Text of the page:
Daily reading

Today’s reading is: 1 Chr. 3:5-9; 14:3-7; 20:1; 2 Sam. 5:14-16; 11:1-12:25; Psa. 51


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2nd Samuel Chapter Eleven

  1. David delegated the war against Ammon to Joab, while he remained behind to enjoy a wild night-life (2nd Sam. 11:1,2a, cf. v.11).
  2. David was not prepared for the temptation he faced, because he was already out of God’s will to begin with.
  3. David’s attraction to Bathsheba was entirely physical, as he had no idea who she even was (2nd Sam. 11:2b,3).
    1. Bathsheba was the wife of Uriah the Hittite, one of David’s mighty men (2nd Sam. 23:39).
    2. She was the daughter of Eliam, one of David’s mighty men (2nd Sam. 23:34).
    3. She was the granddaughter of Ahithophel the Gilonite (2nd Sam. 15:12,31; 16:23; 17:23).
  4. Even though David is warned that Bathsheba is a married woman, he sends for her anyway (2nd Sam. 11:4a).
    1. “She purified herself” is not likely a reference to the purification that was required after the sexual act (Lev. 15:18).
    2. “She purified herself” is more likely a reference to menstrual purification before the sexual act (Lev. 15:19ff.; 18:19).
  5. David is caught in undeniable guilt (2nd Sam. 11:5).
  6. David makes two attempts to make Uriah think he was the father of Bathsheba’s child (2nd Sam. 11:8,13).
    1. Uriah sleeps with the servants who arranged for his own wife’s adultery (2nd Sam. 11:9).
    2. These servants aid David by notifying him of Uriah’s lack of cooperation (2nd Sam. 11:10).
  7. When the lie cannot be manufactured, the murder must be achieved (2nd Sam. 11:14-15).
  8. Once again, David marries another man’s widow (2nd Sam. 11:26,27; cf. 1st Sam. 25:39-42).

2nd Samuel Chapter Twelve

  1. The Lord dispatched Nathan the Prophet to deliver the message of Divine judgment to King David (2nd Sam. 12:1-15a).
  2. Nathan’s parable incites David to anger (2nd Sam. 12:1-6), and produces an irrefutable indictment (2nd Sam. 12:7-9).
  3. The Lord’s Divine discipline is spelled out (2nd Sam. 12:10-12).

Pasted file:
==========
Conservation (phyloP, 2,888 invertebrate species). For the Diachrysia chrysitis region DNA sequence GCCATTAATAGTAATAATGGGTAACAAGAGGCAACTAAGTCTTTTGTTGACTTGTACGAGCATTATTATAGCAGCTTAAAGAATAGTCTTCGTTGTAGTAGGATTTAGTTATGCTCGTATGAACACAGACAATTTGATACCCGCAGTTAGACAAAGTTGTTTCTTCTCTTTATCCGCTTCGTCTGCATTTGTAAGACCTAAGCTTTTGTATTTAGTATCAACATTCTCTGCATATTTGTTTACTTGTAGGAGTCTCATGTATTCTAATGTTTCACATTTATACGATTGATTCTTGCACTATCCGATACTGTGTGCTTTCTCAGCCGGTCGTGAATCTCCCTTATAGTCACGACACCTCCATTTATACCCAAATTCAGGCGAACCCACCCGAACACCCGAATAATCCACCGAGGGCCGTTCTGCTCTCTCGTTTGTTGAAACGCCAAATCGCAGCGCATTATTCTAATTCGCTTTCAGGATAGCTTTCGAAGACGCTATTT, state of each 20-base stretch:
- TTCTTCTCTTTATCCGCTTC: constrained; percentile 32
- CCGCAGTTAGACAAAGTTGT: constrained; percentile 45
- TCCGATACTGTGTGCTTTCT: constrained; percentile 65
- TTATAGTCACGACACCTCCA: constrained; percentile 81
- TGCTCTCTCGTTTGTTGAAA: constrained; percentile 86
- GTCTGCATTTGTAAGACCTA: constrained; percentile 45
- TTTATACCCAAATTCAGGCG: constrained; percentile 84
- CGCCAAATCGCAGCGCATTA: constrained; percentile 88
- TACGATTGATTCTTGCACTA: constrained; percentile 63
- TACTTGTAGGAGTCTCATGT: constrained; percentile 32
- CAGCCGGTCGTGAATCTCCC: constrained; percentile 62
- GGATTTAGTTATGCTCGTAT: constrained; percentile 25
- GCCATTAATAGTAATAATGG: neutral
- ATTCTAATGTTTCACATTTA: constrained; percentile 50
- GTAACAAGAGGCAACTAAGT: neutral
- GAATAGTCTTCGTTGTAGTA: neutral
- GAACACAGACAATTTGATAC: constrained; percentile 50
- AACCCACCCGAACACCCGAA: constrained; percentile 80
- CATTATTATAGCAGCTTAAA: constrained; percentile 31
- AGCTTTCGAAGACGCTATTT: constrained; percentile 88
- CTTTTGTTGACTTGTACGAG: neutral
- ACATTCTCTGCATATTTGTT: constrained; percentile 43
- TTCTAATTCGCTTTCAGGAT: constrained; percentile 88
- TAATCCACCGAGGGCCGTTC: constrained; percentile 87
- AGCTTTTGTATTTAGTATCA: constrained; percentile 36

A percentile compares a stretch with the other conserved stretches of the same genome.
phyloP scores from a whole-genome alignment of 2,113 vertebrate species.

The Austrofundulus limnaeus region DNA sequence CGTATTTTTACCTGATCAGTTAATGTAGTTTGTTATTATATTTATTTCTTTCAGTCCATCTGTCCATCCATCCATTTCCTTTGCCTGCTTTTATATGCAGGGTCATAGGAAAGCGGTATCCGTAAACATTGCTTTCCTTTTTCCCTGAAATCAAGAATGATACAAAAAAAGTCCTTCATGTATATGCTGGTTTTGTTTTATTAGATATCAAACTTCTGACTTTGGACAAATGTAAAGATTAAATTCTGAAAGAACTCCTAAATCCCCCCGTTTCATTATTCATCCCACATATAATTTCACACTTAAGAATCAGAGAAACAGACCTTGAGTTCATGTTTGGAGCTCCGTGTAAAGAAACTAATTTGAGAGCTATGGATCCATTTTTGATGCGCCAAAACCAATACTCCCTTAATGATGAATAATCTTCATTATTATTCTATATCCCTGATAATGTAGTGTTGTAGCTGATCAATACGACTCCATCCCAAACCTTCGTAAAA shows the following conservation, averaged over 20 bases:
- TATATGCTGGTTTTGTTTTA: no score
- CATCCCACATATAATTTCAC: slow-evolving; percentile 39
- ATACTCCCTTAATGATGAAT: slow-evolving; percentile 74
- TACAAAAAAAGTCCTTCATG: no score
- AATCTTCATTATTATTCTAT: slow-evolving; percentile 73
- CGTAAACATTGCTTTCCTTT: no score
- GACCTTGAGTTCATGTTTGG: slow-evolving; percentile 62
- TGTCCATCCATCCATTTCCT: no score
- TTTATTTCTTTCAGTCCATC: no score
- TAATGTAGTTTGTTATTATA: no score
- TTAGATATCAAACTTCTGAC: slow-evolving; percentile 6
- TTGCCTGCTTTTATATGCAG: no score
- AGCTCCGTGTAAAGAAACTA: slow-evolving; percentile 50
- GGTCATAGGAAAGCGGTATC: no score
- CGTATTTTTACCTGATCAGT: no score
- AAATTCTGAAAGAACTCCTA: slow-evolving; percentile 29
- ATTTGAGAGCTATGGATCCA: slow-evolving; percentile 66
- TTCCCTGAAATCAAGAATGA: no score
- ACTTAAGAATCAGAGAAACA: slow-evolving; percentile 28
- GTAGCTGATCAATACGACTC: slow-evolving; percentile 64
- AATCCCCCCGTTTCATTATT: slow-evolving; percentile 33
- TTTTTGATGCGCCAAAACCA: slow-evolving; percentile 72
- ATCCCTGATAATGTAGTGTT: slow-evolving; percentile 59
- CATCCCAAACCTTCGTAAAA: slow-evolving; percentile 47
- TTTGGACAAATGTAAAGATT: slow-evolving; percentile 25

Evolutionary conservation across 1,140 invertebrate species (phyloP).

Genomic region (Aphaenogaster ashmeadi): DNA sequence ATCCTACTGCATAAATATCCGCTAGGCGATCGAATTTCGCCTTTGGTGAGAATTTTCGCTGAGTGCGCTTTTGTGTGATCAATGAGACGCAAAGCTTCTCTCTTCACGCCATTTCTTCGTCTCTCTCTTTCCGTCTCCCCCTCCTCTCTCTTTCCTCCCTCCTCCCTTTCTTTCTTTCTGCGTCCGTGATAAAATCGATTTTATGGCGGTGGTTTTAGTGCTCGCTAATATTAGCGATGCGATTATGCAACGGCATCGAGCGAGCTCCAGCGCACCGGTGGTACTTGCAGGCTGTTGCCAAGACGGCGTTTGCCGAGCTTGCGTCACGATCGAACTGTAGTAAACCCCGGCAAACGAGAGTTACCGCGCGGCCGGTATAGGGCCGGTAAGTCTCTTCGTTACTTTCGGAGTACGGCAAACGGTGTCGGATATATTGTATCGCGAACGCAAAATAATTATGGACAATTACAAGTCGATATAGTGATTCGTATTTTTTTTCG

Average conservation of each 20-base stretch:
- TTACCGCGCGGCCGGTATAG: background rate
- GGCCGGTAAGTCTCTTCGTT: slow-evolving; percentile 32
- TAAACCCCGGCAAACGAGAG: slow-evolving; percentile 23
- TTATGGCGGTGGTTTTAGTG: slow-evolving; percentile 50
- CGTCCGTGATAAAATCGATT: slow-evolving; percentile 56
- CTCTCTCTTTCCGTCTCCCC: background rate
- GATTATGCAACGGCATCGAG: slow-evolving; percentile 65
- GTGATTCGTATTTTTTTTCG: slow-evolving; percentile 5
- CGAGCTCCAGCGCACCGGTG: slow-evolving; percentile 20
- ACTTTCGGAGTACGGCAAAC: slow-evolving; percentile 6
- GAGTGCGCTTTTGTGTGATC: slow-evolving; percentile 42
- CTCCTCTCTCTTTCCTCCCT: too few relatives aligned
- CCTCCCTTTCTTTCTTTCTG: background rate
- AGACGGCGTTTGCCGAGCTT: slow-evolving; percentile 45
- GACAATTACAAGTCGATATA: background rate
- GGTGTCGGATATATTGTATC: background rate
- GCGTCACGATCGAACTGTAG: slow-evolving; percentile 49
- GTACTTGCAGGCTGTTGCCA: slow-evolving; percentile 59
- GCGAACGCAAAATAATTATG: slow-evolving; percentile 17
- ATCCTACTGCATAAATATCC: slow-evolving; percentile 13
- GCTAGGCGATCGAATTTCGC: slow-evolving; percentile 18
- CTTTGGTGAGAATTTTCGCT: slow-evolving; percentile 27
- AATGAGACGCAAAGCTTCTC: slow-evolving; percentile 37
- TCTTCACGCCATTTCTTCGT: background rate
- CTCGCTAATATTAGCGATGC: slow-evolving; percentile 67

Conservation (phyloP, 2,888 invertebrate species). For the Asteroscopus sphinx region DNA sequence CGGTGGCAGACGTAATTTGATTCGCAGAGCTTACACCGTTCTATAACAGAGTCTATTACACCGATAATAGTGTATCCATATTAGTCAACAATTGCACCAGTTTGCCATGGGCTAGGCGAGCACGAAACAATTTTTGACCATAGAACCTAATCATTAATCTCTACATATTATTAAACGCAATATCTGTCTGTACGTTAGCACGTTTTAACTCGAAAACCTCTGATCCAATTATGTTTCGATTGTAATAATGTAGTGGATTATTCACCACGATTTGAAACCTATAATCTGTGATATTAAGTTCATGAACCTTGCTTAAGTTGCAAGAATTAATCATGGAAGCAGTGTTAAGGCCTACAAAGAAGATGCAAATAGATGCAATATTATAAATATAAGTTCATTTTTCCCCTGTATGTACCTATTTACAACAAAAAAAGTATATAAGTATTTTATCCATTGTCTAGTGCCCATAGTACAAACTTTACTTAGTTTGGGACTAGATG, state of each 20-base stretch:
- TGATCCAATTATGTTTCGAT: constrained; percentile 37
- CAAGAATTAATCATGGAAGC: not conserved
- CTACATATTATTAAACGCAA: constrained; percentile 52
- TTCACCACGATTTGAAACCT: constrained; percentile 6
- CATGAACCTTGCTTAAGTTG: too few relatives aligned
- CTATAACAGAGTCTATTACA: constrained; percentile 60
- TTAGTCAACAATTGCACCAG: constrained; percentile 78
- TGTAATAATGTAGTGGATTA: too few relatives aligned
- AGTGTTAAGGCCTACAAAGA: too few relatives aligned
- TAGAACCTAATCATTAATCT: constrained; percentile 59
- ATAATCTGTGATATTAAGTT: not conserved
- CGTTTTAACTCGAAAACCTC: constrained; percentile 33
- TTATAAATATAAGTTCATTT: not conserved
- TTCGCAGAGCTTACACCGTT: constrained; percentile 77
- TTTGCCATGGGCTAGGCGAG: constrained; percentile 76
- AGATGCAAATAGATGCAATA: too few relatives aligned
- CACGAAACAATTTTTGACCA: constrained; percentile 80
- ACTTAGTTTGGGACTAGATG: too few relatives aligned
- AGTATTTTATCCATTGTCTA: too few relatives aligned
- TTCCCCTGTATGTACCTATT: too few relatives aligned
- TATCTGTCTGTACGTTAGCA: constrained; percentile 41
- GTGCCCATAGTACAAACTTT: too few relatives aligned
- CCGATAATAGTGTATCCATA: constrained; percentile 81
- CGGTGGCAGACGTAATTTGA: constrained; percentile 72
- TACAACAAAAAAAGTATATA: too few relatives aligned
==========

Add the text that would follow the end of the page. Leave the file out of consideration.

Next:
1. David’s house would continually be in need of their military (v.10).
    2. David would have his worst enemies from his own household (v.11; Mic. 7:6; Matt. 10:36).
    3. David’s concubines will be sexually mistreated as consequences for David’s sexual misconduct (vv.11,12).
  4. David responds to the Divine judgment with immediate and total repentance and confession (2nd Sam. 12:13-14).
    1. He was on the verge of the Sin Unto Death (v.13).
    2. The child of adultery must die (v.14).
  5. David’s immediate repentance does not prevent the execution of Divine discipline (2nd Sam. 12:15b,18a; Gal. 6:7; Heb. 12:11).
  6. David humbled himself through the Divine discipline, fasting and praying on behalf of the child (2nd Sam. 12:16-23).  He must also comfort Bathsheba, as she endures the Divine discipline (2nd Sam. 12:24-25).
  7. Joab finishes the war that David should have been fighting, and gives David the glory (2nd Sam. 12:26-31).

Psalm Fifty-One

  1. Psalm 51 is David’s prayer of confession before the Lord, when he was finally convicted in his heart by Nathan’s rebuke (2nd Sam. 12:1-15).
  2. The forgiveness and cleansing of a believer’s sin is entirely a work of God’s grace, as a response to the believer’s confession (Ps. 51:1-4).
  3. Although we are born into a body of sin, the Lord’s cleansing makes us clean (Ps. 51:5-9; Isa. 1:18; Eph. 5:26; 1st Jn. 1:9).
  4. The believer’s restoration to fellowship is his opportunity to become a teacher for others (Ps. 51:10-13).
  5. The believer’s restoration to fellowship is his opportunity to serve with an even greater devotion (Ps. 51:14-17; Lk. 7:47).
  6. The believer’s restoration to fellowship is his opportunity to focus once again upon the eternal plan of God (Ps. 51:18-19).